While in the instant case the court's action reflected a natural concern for the constitutional rights of the juveniles called as defense witnesses, the mere fact that they are juveniles does not alone require a different result than that reached in Brown. When it is clear to a trial court that a juvenile by testifying will incriminate himself, it becomes incumbent upon the court to see that independent counsel, a parent, or other competent adult adviser is obtained to advise the juvenile concerning his constitutional privilege against self-incrimination. Gallegos v. Colorado, 370 U.S. 49, 82 S. Ct. 1209, 8 L. Ed. 2d 325, 87 A.L.R.2d 614 (1962). The court can interrogate and satisfy itself that the right was intelligently waived, if such be the case. Cf. Application of Gault, 387 U.S. 1, 87 S. Ct. 1428, 18 L. Ed. 2d 527 (1967). The recurring quotation that "any lawyer worth his salt will advise his client to remain silent" is not often followed by the modern lawyer under present day practices. For certain strategic reasons and other considerations the privilege may not be claimed. If, after proper advice by independent counsel, an adult adviser, or parent, the juvenile wishes to testify, the court should allow his testimony. Otherwise some relevant and impressive evidence that the defendant has a right to produce may be lost to the factfinder.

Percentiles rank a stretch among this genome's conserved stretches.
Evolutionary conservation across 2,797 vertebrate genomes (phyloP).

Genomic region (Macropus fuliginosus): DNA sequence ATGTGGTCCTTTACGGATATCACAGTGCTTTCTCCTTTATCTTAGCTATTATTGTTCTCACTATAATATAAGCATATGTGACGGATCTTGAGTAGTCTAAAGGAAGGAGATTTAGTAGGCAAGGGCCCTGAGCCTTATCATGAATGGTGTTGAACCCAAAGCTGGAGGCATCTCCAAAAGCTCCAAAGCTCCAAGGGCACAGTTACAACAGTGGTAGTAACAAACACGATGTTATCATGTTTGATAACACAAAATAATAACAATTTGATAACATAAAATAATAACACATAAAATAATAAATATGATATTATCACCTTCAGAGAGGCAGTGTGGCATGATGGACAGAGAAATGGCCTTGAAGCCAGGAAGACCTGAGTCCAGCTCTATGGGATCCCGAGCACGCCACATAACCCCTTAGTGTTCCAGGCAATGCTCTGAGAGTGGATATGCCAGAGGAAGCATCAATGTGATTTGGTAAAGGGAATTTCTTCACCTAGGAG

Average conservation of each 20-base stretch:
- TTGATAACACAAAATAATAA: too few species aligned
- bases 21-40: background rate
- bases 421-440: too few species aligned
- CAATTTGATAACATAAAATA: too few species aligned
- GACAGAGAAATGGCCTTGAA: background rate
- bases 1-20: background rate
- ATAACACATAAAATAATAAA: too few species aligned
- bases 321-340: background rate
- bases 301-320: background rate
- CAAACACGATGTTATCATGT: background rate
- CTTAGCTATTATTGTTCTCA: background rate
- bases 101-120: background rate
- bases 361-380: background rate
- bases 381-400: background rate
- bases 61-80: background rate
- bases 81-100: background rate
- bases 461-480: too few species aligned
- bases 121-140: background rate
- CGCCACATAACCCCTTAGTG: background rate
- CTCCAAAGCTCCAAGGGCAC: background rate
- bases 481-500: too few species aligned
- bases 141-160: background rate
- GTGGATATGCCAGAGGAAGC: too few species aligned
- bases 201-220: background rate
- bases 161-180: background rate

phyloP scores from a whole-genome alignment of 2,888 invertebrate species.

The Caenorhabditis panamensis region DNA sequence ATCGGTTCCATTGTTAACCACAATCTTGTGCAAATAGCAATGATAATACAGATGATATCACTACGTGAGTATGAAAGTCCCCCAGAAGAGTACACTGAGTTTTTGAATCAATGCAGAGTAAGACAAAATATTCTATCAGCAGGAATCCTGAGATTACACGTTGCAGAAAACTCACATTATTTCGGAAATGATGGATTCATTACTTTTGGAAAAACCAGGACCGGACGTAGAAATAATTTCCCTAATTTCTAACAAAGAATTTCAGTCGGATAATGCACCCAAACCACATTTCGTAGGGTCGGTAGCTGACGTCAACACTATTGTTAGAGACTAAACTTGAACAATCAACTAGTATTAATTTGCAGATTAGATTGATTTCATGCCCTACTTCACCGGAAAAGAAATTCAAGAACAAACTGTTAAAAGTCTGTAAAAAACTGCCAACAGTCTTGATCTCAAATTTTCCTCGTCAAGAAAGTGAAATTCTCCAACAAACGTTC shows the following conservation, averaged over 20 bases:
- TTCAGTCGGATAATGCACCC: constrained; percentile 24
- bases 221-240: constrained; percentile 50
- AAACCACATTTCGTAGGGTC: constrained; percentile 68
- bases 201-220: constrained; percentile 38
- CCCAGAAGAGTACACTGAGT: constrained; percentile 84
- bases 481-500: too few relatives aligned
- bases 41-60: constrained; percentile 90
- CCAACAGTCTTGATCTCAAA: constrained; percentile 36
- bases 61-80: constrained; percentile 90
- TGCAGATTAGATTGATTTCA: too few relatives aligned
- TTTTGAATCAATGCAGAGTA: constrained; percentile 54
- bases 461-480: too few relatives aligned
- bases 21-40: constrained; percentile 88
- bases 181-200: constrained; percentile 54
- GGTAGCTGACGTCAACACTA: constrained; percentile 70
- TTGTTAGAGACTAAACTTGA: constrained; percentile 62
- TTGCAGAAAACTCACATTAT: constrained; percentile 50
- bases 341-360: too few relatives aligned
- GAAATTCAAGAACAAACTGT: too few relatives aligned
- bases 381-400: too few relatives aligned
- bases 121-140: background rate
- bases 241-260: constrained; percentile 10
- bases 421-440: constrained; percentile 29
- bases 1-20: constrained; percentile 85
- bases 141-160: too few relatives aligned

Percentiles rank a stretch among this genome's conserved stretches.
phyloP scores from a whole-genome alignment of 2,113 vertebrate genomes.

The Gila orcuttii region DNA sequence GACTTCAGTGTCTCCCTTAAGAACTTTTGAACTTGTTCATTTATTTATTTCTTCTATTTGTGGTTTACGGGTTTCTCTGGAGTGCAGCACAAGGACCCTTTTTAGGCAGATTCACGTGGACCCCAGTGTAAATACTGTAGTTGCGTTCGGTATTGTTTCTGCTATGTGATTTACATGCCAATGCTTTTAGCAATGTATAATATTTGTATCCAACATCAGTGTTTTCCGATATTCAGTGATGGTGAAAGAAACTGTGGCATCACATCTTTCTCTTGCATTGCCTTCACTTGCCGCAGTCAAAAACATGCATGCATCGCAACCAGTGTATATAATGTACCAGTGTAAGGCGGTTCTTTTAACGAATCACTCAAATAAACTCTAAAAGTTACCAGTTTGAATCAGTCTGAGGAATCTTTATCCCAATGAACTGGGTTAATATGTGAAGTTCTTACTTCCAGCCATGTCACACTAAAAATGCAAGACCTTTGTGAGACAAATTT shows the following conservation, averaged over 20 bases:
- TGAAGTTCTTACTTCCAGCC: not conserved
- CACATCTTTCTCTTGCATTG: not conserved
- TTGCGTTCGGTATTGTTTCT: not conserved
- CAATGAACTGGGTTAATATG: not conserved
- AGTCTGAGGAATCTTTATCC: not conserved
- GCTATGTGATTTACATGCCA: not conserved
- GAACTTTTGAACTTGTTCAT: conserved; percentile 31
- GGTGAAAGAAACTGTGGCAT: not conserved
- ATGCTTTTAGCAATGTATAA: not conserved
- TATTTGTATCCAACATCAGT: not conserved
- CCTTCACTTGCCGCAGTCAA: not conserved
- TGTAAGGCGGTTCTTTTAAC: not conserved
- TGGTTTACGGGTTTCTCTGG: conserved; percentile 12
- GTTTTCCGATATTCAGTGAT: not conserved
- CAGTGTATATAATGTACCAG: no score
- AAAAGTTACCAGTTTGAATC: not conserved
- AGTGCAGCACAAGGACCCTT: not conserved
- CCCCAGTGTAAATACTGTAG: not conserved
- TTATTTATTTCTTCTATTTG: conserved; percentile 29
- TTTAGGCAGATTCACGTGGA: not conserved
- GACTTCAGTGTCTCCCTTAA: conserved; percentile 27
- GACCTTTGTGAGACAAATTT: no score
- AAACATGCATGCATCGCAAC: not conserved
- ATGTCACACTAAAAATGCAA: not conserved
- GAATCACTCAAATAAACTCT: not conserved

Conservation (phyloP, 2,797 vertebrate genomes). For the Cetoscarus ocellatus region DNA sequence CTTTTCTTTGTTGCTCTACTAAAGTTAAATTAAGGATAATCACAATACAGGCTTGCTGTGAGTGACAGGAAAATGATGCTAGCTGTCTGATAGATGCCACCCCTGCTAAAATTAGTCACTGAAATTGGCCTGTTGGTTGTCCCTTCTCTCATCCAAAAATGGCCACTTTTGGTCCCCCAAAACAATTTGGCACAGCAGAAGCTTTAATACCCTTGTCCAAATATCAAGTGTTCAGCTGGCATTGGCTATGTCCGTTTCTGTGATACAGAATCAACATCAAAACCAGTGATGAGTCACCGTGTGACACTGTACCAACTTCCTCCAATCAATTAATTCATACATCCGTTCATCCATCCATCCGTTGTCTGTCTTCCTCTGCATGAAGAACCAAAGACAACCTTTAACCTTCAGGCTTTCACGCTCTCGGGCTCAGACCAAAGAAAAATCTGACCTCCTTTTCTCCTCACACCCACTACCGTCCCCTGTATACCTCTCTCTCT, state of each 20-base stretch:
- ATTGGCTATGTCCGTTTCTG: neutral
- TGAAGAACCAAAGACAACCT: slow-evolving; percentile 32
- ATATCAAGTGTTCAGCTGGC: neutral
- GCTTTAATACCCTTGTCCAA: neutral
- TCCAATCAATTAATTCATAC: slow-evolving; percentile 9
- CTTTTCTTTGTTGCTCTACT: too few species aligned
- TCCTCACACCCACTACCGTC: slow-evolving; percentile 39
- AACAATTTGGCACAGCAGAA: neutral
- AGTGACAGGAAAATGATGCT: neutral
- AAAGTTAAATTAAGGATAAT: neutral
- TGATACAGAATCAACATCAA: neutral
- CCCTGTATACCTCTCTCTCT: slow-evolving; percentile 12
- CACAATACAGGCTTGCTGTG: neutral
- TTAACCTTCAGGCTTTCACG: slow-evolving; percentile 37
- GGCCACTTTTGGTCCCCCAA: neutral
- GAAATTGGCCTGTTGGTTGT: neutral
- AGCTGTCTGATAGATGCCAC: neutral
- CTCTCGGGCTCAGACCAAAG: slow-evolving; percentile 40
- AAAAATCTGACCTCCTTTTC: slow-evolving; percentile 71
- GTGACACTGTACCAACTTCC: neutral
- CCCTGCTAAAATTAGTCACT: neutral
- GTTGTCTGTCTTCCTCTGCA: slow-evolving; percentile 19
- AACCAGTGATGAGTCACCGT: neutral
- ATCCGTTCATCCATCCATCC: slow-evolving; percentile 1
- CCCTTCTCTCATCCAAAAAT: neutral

We therefore hold that the error was sufficiently prejudicial to require reversal.
2. In finding defendant guilty the trial court stated, "* * * I have to feel that either you knew or you should have known that this bike was stolen." In order to convict a defendant of receiving or concealing stolen property, Minn.St. 609.53, the state must prove the following elements:"* * * (1) The defendant received or concealed the property specified in the information; (2) the property had *857 been stolen; and (3) the defendant knew the property had been stolen, but, nevertheless, intentionally received or concealed it." State v. Carter, 293 Minn. 102, 103, 196 N.W.2d 607, 609 (1972).
The knowledge element requires something more than that the defendant had reason to know or should have known that the property was stolen; the test is whether the defendant had actual knowledge. For full discussion, see LaFave and Scott, Criminal Law, § 93.
There clearly was sufficient evidence from which the trial court could infer that defendant actually knew that the bicycle he was riding was stolen. But the trial court did not actually find that defendant knew that the bicycle was stolen, only that he either knew or should have known. Defendant is entitled to a trial in which the factfinder relies upon the correct standard.
Because of our decision to grant a new trial we need not discuss or decide the other issues raised by defendant.
Reversed and new trial granted.